I think it is more likely Bauble gets reprinted than not. However, I also think that in the time between now and MM3 the card will likely improve in price.

Collected Company also found its way into the Top 8. Outside of CoCo and Chord, the majority of cards in this deck are mana and toolbox combo cards which tend to stay relatively stable in price. The green spells both feel like good places to pick up some value.

Chord of Calling is a great Magic card because it combines a whole bunch of unique elements that are powerful together. Instant-speed tutoring to put a creature directly onto the battlefield? They don't make 'em like that anymore!

We have likely already seen the lowest prices on Chord and I suspect that Abzan CoCo is going to be with us for a long time. It's a really solid deck.

Hierarch is another interesting speculation target. It is already really expensive for what it is. It's basically a one-drop mana dork like Birds of Paradise except with a much more aggressive price tag. The high price is a reflection of how good it is in Modern.

Bird has been printed like a zillion times and is $10. Hierarch with only two printings is significantly more expensive.

Hierarch is actually a much more flexible and versatile card than Bird. It is a better bird. If you are playing base green and either white or blue, you are playing Noble. It doesn't have Infect but still makes the cut in an Infect deck! It might be pound-for-pound the best card in Modern. It's almost certainly in the top five.

It goes into so many decks that demand should stay high and value should rise.

I think Affinity is a good deck and will continue to be a good deck going forward. A lot of the cards have already hit their peak or settled into the appropriate range. Overseer is the exception where I could see room for growth. I think the best versions of the deck are the ones that play four copies of this card.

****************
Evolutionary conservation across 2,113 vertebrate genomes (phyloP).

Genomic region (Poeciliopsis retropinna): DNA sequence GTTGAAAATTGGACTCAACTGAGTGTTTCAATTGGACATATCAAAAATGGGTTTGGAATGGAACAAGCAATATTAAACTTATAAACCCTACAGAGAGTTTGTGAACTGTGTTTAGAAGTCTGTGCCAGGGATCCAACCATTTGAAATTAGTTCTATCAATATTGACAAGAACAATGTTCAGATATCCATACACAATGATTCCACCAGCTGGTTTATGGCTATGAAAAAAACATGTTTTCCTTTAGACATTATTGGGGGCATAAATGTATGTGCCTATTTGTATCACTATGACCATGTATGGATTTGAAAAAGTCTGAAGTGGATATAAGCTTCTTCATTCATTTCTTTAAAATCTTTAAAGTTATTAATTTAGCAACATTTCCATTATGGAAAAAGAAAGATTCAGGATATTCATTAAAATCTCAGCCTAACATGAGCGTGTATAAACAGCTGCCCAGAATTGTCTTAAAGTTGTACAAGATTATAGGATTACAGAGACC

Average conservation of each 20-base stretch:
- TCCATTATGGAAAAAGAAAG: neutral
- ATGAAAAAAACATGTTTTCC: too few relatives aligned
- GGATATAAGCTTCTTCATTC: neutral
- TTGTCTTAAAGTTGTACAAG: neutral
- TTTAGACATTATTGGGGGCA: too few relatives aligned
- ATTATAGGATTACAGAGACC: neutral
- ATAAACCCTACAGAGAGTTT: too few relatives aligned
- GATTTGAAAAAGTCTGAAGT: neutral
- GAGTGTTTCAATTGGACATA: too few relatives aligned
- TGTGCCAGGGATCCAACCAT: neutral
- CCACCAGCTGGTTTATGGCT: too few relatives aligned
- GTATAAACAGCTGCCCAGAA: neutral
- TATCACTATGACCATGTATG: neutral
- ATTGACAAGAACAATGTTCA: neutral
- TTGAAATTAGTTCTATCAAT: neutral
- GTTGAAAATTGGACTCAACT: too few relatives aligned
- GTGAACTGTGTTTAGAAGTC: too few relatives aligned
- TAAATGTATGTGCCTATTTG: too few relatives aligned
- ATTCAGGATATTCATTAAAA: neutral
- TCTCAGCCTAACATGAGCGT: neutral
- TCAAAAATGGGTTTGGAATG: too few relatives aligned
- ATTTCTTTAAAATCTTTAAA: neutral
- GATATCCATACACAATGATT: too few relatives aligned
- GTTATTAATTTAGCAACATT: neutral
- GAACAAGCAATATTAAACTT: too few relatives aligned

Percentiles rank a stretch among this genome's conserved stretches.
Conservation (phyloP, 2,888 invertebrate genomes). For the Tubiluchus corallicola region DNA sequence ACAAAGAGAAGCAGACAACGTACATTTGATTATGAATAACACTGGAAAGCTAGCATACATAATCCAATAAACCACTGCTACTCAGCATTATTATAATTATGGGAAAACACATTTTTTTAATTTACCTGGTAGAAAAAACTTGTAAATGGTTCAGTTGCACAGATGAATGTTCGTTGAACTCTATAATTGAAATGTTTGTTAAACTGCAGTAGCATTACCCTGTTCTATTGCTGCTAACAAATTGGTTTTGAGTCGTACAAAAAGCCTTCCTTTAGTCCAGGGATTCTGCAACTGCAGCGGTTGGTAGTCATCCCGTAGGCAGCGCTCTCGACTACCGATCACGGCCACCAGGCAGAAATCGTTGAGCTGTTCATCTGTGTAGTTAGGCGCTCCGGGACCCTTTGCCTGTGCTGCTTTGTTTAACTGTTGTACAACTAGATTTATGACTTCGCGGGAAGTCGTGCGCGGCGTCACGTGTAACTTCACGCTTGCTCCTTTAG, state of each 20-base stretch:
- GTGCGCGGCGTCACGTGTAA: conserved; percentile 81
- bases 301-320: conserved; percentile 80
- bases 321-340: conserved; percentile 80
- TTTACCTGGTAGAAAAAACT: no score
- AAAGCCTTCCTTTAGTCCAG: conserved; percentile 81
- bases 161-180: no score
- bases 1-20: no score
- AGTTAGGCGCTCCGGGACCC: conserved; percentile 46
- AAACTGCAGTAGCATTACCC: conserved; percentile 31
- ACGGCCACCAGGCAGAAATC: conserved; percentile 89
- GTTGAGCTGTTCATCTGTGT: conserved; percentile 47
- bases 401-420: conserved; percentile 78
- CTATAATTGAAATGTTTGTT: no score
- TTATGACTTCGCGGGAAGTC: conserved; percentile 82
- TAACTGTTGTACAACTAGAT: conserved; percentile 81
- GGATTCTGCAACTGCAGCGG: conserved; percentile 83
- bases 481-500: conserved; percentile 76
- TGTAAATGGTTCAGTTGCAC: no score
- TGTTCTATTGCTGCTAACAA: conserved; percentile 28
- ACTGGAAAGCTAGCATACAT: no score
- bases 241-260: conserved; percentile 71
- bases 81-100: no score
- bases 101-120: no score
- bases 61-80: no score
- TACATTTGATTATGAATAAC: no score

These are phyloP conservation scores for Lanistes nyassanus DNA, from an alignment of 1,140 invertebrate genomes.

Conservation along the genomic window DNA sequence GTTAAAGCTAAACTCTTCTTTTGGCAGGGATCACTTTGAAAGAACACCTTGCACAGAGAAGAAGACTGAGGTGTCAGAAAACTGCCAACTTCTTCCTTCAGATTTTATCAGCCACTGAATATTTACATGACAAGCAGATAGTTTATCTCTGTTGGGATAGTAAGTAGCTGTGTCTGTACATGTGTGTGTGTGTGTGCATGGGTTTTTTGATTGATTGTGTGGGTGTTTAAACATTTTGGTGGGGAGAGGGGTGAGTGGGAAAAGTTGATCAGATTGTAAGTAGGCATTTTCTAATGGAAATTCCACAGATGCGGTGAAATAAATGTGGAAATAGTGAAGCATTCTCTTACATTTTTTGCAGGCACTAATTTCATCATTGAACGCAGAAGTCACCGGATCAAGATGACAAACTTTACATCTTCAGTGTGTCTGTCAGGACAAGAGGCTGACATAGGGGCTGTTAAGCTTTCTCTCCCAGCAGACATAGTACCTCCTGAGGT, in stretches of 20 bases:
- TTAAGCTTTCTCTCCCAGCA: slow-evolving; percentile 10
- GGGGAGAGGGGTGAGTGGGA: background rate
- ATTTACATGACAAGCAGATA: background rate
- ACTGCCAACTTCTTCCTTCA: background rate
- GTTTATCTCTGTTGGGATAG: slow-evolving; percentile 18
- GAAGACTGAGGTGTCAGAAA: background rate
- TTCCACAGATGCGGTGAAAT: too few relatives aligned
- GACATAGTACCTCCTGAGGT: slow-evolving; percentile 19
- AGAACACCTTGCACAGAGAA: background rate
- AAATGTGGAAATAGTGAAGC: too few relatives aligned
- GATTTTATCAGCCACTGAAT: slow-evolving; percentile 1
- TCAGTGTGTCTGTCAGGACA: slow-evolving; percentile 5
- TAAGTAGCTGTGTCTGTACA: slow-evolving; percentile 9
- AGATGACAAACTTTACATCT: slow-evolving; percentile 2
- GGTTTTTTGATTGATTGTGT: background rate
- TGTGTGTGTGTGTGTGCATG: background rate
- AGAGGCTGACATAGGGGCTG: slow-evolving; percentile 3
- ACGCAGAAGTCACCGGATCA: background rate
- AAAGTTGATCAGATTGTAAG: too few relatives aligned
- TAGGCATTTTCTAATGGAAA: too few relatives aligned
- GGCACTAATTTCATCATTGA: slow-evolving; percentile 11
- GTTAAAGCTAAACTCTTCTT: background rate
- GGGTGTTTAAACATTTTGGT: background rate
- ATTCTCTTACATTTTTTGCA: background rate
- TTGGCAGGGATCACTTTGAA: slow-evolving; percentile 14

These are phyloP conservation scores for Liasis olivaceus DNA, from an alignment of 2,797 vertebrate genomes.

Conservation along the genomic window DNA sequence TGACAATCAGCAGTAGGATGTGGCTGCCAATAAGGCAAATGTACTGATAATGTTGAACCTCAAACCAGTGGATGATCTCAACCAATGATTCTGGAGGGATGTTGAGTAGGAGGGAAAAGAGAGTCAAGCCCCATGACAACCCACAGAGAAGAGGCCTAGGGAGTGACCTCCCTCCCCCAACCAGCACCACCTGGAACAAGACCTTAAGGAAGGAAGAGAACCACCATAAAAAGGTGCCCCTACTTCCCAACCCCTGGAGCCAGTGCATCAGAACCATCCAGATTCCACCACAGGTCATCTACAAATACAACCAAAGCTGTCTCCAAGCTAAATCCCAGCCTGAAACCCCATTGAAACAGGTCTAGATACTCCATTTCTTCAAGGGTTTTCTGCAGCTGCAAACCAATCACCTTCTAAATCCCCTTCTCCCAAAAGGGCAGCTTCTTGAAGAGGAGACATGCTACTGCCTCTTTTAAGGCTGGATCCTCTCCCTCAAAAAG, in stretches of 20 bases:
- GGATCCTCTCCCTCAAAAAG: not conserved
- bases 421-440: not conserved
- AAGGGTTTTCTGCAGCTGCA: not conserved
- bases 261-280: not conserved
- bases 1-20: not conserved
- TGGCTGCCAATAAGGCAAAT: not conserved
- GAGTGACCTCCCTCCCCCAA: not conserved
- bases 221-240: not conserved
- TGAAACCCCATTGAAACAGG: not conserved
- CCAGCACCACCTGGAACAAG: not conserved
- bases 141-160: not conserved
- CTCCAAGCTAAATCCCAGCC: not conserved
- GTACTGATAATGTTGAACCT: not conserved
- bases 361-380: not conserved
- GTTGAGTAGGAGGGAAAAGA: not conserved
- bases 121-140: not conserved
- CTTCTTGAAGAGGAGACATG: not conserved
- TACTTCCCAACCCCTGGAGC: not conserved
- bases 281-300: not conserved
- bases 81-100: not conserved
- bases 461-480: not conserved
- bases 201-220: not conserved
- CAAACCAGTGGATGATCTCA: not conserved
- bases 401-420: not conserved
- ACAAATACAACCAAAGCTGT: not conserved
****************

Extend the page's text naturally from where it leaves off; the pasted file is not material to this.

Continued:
I wanted to give Affinity a shout-out because it also found its way into the GP Vancouver Top 8, and Overseer is a card from that deck I could see going up in value.

Blade Splicer is an excellent Magic card. I've cast a lot of Splicers in my day and would never consider selling my Japanese set because I know I'll use them again at some point. The Ann Arbor crew casts a lot of Splicers in our playtesting. Kyle Boggemes loves the card in his Jeskai Tempo deck. It is gross with Restoration Angel.

Blade Splicer also found its way into Top 8 of the Grand Prix in an Eldrazi and Taxes shell. In my estimation the card is much, much better than what its bargain basement price tag suggests. Water has a way of finding its level and Blade Splicer feels like a nice investment card right now.

Sometimes people just forget about cards that are great and then somebody goes and brings them back into style. The shoal cycle from Kamigawa block is a great example of some free pitch spells that are totally legal in Modern. I know I wrote about a Tallowisp deck a few months ago and one of the strongest angles of the build was free Shining Shoal to flip the board.

It is a zero-mana removal spell that prevents damage. It is a good card! It can also counter Lightning Bolt for free, which seems gross in a white creature deck.

I don't feel like these will stay cheap for long. I'd consider picking these up for the collection or trade binder in case they become expensive.

Watching the Top 8

Modern is exciting, and it's always fun to review a big tournament that's bound to have big implications for the future. Death's Shadow deck? Real. CoCo? Great. The Vancouver Top 8 really reflects the decks that are good right now and will shape the metagame going forward.

6 thoughts on “Insider: Modern Specs from GP Vancouver

  1. People who don’t write their own quality content probably shouldn’t be condescending jackwagons to those that do write their own quality content, great article per usual Brian!